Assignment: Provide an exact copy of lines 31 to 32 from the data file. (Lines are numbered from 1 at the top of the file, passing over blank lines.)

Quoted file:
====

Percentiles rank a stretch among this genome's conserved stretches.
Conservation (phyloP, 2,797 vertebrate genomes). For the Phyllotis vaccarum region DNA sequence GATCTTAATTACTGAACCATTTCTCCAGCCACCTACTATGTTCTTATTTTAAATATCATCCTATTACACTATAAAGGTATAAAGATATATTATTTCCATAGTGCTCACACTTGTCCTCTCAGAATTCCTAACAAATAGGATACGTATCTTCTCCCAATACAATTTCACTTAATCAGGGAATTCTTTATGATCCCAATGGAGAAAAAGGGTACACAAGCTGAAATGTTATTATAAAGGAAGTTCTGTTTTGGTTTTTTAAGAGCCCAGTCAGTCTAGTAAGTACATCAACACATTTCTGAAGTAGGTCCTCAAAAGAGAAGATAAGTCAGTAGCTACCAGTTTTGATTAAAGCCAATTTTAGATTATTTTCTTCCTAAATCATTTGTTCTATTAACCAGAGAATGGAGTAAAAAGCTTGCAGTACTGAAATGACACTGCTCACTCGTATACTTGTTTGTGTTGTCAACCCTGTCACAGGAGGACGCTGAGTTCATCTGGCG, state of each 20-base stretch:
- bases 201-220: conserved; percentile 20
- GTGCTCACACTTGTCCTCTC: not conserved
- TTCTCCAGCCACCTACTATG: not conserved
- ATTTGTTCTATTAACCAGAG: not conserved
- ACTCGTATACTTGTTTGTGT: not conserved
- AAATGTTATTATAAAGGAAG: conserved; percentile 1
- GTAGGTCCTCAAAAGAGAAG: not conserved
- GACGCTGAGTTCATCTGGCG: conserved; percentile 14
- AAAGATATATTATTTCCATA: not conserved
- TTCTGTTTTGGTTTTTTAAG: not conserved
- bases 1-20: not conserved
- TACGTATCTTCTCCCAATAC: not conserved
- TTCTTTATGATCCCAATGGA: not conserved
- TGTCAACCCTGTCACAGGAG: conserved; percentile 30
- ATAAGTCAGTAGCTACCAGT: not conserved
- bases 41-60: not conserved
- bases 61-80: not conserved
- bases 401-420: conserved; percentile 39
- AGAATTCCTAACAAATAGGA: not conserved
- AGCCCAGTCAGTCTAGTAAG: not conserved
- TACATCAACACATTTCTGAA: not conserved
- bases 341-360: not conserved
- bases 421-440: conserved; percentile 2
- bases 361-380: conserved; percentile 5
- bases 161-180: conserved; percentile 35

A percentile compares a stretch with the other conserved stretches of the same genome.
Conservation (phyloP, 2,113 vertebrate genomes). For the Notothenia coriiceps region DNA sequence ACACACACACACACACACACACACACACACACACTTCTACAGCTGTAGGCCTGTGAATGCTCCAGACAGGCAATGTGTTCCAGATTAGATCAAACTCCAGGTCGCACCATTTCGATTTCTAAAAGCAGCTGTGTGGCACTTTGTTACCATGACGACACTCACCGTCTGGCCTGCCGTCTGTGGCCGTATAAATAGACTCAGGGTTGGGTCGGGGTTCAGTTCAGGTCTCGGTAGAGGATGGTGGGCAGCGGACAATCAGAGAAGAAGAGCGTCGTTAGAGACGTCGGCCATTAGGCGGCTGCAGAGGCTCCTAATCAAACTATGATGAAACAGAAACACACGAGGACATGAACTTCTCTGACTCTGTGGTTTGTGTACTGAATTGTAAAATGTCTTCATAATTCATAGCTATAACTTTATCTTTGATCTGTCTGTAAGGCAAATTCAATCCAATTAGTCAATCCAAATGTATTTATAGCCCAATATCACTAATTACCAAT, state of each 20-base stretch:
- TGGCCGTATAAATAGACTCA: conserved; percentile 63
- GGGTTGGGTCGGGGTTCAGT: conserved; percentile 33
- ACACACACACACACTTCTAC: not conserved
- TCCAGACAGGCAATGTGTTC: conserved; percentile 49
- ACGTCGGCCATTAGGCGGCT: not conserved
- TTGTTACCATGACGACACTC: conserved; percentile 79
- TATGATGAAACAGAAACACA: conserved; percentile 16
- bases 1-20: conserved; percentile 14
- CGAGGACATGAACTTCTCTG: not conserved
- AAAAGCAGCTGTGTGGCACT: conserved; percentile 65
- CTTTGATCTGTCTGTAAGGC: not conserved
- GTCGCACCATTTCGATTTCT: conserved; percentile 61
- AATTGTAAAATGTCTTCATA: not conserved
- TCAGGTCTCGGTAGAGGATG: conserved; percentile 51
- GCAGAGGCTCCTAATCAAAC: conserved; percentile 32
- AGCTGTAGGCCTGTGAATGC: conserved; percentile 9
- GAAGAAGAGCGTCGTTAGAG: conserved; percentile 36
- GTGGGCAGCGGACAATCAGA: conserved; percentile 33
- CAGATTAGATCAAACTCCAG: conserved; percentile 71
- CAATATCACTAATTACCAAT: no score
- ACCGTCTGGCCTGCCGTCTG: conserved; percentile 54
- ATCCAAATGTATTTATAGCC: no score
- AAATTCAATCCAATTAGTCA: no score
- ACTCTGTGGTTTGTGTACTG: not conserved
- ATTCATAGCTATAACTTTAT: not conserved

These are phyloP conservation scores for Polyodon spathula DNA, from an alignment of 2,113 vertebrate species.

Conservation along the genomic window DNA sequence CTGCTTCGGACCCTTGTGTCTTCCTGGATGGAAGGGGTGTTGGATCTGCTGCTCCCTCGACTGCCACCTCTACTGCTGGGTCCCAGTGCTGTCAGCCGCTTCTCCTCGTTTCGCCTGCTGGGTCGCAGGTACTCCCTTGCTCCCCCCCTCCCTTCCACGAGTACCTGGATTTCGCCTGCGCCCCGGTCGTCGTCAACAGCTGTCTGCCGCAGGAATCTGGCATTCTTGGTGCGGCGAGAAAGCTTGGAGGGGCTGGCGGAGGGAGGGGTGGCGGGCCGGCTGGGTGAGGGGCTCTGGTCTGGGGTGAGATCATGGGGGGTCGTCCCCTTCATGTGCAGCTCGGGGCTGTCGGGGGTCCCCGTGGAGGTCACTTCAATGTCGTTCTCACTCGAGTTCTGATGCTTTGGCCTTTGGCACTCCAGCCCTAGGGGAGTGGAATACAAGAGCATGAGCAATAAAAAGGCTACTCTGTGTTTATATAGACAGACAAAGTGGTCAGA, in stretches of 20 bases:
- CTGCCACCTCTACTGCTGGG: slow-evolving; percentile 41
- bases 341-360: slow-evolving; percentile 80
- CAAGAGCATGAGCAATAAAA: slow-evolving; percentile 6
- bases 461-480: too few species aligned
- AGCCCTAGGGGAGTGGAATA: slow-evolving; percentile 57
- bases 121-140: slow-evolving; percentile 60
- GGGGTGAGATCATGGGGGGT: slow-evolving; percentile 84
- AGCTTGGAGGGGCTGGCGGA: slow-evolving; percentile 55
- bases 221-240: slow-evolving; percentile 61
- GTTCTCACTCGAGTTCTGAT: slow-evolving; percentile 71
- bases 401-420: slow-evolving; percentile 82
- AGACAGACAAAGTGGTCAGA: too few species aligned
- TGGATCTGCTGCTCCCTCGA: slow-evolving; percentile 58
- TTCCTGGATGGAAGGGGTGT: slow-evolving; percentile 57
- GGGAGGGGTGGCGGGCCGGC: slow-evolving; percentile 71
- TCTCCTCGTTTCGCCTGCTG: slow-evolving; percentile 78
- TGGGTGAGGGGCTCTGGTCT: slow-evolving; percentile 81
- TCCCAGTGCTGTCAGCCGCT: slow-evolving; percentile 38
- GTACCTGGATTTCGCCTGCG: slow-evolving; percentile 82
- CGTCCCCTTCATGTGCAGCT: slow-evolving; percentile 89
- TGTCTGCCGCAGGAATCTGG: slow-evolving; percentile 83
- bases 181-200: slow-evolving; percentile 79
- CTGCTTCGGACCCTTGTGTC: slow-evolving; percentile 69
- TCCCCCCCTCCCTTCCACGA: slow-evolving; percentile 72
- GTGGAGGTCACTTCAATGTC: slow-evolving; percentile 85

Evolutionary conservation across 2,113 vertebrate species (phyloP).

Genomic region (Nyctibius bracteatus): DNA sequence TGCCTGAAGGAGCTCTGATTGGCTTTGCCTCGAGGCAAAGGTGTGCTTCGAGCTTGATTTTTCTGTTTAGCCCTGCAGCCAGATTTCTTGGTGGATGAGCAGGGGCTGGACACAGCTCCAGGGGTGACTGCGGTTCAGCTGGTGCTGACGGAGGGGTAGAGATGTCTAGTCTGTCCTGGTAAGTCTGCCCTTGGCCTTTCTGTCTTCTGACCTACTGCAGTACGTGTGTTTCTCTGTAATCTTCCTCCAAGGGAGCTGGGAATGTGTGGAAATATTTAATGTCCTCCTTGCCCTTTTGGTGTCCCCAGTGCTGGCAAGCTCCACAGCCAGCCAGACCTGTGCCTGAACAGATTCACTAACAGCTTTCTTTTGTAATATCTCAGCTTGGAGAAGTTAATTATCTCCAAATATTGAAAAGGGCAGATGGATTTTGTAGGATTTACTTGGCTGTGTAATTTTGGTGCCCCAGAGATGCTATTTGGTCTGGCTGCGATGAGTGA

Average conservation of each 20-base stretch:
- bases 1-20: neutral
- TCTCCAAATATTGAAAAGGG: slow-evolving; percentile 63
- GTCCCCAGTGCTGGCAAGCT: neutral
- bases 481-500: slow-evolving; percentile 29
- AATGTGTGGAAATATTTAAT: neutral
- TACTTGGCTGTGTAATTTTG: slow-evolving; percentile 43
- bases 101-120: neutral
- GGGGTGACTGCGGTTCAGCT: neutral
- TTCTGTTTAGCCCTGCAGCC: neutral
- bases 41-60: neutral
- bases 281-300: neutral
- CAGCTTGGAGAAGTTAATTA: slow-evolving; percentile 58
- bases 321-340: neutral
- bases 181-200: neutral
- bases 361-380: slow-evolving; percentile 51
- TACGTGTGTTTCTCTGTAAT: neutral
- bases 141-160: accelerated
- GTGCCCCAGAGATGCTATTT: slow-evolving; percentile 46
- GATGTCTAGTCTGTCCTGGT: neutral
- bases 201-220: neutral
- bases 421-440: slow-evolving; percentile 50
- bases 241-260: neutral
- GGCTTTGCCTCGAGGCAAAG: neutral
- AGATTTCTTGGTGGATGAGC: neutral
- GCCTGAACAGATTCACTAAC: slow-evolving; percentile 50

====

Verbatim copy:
- GGGTTGGGTCGGGGTTCAGT: conserved; percentile 33
- ACACACACACACACTTCTAC: not conserved